Have you been led to believe that multibaggers picked by popular investors are purely the result of skill, timing and foresight? Well, it’s often luck and patience at play.
The case of Eicher Motors is a classic. Between April 2005 when it was at Rs 32 and now (Rs 2754), the stock’s up 86 times, a 32% CAGR.
Let’s trace the journey of an investor who did buy the stock in April 2005.
The initial four years would have been quite frustrating because the stock didn’t budge and even made losses until 2009. Today, we receive queries from investors if stocks we recommend do not move in 4 months, so imagine yourself holding a stock without any movement for four years.
Nor did Eicher Motors do anything very exciting with its business for you to hang on patiently. A highly cyclical commercial vehicle business and a mediocre earnings profile was not a story that would have fired anyone up. So, for about a fourth of the holding period of this winning stock, no returns came by.
A hope that did not transpire
Cut to 2008-09 when the stock began waking up from slumber. With Eicher Motors entering into a high-profile joint venture with Volvo, institutional investors began to buy into the story of the company transforming from a light commercial vehicle (LCV) play to a maker of high-end trucks.
But did the story take off? It did, but not as per expectations. Market leaders Tata Motors and Ashok Leyland managed to retain their market share in HCVs with indigenously developed trucks, in fact meeting similar standards at much lower cost. The Volvo venture did get to a third place in the market, while it participated in the industry’s growth.
Eicher Motors’ earnings did better with this JV than it did in the previous block of four years. The stock jumped ten-fold between December 2008 and December 2012 even as earnings jumped seven-fold in that period. Investors vexed with the stock’s inaction in the four years may well have exited then. But it was those who stuck on who experienced the next multibagger story waiting to play out.
Eicher Motors came into its own as a business when the demand for the classic bike segment in India exploded and Royal Enfield bikes emerged as a favourite. This was not a story that large investors or fund managers bought into immediately. In fact, few even gave it a thought initially, given that 2-wheelers accounted for just 12% of Eicher’s revenue in 2008. When the sales trajectory broke out post 2009, Eicher Motors’ growth climbed, revving up post 2013. Interestingly, it’s margins (30% for Royal Enfield bikes) soared too. From selling 50,000 bikes a year in 2010, Eicher Motors now sells well over 50,000 bikes a month.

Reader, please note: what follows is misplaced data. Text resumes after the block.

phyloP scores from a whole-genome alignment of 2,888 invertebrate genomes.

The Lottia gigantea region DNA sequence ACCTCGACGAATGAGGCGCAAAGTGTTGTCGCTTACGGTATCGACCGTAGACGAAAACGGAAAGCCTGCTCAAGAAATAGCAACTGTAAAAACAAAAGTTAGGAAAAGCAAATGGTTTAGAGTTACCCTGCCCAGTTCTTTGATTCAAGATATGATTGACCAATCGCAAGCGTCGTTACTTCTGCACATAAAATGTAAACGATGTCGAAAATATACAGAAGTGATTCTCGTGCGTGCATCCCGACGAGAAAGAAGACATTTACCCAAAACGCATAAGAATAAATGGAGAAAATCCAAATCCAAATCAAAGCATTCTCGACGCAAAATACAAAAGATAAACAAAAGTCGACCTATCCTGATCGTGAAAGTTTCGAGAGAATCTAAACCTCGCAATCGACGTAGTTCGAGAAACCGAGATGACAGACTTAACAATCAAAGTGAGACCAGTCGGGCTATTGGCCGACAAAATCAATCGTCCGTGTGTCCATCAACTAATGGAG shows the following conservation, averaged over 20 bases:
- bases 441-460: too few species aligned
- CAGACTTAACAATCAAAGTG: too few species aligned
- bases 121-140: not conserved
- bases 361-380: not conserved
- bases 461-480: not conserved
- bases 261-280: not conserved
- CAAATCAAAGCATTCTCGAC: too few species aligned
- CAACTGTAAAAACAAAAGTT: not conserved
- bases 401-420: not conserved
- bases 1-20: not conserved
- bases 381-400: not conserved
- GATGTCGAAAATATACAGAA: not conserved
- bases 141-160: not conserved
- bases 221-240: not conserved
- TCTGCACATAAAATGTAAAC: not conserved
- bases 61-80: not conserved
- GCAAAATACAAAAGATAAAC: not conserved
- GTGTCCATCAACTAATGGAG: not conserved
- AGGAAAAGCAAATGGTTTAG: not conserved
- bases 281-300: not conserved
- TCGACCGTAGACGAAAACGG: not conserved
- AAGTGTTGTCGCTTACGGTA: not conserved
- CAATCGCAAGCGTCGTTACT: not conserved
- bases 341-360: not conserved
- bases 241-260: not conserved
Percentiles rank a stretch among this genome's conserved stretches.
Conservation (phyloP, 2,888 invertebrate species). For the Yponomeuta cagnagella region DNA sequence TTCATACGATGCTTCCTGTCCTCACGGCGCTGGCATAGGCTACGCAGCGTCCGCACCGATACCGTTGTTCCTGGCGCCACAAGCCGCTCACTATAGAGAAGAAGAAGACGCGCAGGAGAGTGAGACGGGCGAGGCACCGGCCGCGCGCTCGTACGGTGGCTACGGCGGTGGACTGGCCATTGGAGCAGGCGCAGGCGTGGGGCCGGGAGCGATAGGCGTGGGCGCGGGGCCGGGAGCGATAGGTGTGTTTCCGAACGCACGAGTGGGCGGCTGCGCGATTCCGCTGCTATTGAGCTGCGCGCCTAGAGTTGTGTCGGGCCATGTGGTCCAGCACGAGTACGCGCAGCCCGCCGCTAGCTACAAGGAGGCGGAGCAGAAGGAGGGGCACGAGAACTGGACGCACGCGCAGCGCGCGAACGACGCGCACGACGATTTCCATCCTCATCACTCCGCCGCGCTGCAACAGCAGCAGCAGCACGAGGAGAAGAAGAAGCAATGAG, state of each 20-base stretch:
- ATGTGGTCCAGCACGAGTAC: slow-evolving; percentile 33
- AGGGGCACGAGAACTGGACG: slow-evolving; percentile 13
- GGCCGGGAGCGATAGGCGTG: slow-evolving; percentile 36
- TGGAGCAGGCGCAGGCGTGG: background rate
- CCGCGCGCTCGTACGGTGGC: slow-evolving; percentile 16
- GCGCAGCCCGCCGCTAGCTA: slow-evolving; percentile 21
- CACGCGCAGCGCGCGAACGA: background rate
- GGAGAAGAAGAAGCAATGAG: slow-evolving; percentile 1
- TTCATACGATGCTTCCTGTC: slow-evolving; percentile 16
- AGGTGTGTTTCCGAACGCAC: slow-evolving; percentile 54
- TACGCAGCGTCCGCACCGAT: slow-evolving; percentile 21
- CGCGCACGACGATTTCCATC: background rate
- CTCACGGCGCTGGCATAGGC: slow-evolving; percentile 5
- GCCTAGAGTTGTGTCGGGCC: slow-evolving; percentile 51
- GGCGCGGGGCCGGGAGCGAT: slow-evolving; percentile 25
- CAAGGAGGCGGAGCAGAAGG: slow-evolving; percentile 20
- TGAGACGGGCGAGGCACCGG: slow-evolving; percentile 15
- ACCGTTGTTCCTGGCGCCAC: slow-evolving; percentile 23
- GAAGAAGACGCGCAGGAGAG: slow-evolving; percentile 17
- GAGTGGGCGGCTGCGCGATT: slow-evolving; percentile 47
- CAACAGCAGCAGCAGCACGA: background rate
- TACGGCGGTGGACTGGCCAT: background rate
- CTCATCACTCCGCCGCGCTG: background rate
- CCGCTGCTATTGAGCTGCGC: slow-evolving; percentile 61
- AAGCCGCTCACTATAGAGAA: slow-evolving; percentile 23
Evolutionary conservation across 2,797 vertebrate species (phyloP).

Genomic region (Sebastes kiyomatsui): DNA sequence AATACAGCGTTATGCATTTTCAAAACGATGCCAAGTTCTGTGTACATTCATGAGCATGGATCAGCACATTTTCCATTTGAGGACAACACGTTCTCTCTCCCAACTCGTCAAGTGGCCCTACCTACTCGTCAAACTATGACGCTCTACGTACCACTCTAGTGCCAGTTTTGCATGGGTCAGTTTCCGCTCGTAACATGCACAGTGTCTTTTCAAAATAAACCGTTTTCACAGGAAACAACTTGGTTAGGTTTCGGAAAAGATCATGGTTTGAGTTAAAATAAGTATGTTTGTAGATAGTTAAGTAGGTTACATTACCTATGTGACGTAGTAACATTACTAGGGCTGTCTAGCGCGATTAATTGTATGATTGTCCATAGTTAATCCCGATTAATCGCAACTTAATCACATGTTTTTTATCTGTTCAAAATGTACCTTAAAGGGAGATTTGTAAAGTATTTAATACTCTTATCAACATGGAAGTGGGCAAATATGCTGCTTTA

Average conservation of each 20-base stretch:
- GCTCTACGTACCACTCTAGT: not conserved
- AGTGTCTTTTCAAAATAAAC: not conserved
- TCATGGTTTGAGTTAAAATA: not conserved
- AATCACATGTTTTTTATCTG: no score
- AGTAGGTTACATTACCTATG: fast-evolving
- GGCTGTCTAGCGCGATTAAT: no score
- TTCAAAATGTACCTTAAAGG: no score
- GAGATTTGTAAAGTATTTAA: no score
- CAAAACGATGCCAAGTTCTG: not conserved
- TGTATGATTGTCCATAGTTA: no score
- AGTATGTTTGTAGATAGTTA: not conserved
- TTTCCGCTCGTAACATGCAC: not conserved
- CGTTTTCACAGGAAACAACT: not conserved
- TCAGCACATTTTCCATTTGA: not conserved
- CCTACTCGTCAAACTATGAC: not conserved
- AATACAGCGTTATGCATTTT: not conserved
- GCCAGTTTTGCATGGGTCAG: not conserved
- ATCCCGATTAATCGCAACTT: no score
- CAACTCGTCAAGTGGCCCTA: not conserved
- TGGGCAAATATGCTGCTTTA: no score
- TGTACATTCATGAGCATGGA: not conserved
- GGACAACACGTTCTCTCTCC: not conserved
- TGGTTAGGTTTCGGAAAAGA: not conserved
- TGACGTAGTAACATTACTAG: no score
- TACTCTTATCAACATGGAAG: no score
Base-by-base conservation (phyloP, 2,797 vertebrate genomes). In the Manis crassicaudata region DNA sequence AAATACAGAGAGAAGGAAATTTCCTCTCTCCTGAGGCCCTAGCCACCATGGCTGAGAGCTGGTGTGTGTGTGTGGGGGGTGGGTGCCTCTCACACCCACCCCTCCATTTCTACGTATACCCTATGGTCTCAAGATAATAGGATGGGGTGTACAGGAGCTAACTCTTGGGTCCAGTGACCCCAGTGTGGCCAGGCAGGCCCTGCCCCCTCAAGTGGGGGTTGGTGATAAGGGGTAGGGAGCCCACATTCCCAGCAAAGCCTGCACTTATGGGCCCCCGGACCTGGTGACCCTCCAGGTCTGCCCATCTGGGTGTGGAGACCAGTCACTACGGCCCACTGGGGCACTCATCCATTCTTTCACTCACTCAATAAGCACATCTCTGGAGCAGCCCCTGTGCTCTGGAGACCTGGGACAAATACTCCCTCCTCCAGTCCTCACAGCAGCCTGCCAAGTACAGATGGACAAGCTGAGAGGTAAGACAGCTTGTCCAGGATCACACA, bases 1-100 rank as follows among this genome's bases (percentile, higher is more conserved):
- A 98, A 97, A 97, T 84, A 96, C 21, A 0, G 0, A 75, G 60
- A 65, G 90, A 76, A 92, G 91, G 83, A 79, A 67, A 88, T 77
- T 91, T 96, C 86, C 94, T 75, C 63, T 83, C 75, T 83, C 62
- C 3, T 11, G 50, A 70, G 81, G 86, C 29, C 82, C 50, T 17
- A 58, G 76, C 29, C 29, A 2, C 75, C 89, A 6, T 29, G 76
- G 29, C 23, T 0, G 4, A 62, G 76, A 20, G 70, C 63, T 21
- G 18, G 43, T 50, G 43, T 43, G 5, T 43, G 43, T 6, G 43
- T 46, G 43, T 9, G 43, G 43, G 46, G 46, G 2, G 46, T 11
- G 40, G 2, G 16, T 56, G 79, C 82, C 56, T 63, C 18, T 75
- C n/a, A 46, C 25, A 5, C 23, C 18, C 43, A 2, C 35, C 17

So, if we trace Eicher Motors’ 16-year journey in four-year blocks:
- 2005-2008 – Mediocre earnings growth. Single digit operating margins. Stock remained stagnant
- 2008-12 – High earnings growth on a low base. Improving operating margins. Stock jumps10 times – triggered by Volvo JV and increase in Royal Enfield bike sales.
- 2012-16 – High earnings growth. High double-digit margins. Stock jumps 8 fold triggered by increase in Royal Enfield bike sales.
- 2016-20 – Moderate growth, margins sustain, stock moves marginally.
For those who held the stock for 15-16 years, lack of stock movement in the first quarter of this period may have led you to exit. Those who held it with patience, were rewarded well in the next 4 years but is highly unlikely that one would have built positions for this up move. At best, the stock may have been a small portion of the portfolio of those who held it. The 2012-16 rise was an unexpected event as nobody expected Royal Enfield bikes to account for a majority of revenues. The period 2008-16 was the true multibagger period, but evident in the rear-view mirror. Needless to say, those who saw the growth and joined the bandwagon post 2016, did not have any great story to tell.
That leads us to the moral of this story –
- Multibaggers can come from stocks that did not move for years. It takes a lot of conviction and patience to hold them. In other words, controlled investment behaviour is a must.
- The Volvo promise was not the trigger for stock returns. The Royal Enfield bike story was. Nobody foresaw it and those who held it, did so out of luck.
- Entering multi-baggers of the previous decade can be a case of too little, too late or in some cases, a reversal of gains.